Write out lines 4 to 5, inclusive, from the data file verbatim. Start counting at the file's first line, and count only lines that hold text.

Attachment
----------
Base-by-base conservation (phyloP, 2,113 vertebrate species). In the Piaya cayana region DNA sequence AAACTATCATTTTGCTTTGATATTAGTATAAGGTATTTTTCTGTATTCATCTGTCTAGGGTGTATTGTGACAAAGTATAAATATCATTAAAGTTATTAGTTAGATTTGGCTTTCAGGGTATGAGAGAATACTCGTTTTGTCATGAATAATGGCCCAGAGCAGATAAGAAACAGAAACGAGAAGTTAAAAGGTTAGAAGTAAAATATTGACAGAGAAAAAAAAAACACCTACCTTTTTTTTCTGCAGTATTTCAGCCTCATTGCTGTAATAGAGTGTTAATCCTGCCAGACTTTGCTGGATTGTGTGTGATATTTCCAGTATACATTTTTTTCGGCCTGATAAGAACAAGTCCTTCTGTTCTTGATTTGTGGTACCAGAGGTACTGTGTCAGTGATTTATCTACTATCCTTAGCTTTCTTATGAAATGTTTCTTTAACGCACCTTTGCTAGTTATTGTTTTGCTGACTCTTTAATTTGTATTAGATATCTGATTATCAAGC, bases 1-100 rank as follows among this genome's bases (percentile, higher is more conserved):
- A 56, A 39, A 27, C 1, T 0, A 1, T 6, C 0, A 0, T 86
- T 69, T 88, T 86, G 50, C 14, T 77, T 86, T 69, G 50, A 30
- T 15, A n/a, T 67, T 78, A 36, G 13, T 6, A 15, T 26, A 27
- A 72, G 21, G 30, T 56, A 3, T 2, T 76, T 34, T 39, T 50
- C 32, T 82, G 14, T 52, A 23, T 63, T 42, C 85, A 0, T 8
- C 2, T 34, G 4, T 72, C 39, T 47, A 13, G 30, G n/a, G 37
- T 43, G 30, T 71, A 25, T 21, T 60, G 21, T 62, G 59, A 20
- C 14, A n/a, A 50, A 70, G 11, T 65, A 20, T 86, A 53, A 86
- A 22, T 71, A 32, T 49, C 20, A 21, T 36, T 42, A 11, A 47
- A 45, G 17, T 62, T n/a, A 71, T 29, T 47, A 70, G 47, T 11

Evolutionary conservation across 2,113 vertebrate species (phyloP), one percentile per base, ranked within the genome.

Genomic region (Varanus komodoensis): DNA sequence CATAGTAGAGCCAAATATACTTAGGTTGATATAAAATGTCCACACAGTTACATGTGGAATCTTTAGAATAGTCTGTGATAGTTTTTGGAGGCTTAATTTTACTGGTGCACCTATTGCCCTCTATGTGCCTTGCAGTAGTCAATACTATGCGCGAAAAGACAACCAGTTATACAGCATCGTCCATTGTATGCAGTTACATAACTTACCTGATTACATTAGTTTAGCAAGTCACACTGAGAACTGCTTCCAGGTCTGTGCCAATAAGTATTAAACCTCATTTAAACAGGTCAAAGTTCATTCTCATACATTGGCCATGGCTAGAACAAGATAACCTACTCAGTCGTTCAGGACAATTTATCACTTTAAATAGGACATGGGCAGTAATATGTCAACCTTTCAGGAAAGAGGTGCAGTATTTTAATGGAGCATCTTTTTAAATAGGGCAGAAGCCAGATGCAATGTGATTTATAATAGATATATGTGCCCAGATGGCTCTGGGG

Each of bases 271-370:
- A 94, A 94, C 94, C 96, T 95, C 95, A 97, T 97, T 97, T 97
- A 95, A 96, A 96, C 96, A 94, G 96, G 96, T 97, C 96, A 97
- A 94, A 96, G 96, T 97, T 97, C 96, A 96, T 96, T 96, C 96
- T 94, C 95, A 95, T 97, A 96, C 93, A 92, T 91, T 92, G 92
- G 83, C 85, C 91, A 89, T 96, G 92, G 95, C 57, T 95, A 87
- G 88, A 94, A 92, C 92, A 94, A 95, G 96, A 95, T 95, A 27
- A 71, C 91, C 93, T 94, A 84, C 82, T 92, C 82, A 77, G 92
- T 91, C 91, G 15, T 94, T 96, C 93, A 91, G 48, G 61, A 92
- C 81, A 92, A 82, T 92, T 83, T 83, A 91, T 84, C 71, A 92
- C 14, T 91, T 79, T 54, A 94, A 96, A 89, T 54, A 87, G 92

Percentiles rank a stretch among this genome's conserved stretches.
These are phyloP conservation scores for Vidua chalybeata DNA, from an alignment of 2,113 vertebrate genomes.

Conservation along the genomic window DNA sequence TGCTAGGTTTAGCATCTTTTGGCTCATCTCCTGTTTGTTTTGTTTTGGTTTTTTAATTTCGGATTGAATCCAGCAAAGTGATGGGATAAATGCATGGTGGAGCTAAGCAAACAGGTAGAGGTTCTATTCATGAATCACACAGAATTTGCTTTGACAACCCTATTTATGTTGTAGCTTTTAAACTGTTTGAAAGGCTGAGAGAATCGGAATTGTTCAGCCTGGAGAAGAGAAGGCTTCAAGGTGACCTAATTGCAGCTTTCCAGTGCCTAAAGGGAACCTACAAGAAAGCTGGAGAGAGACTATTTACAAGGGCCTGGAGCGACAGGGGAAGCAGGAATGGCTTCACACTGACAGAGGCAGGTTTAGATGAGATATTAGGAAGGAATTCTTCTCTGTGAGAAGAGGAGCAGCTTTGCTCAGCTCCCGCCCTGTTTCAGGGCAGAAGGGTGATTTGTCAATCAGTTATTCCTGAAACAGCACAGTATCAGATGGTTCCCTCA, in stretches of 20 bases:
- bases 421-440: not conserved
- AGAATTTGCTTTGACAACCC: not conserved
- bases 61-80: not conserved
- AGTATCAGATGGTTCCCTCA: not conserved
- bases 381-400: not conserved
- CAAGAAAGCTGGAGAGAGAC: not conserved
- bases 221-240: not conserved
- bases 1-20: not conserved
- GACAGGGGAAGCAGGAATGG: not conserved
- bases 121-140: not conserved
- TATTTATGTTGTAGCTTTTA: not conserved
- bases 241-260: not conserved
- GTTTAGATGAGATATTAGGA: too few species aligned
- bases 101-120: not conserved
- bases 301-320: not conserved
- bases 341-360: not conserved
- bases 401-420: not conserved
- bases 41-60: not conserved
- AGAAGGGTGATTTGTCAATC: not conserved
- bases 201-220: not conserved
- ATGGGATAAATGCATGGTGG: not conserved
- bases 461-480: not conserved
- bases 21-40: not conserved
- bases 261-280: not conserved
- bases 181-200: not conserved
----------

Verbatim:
- T 15, A n/a, T 67, T 78, A 36, G 13, T 6, A 15, T 26, A 27
- A 72, G 21, G 30, T 56, A 3, T 2, T 76, T 34, T 39, T 50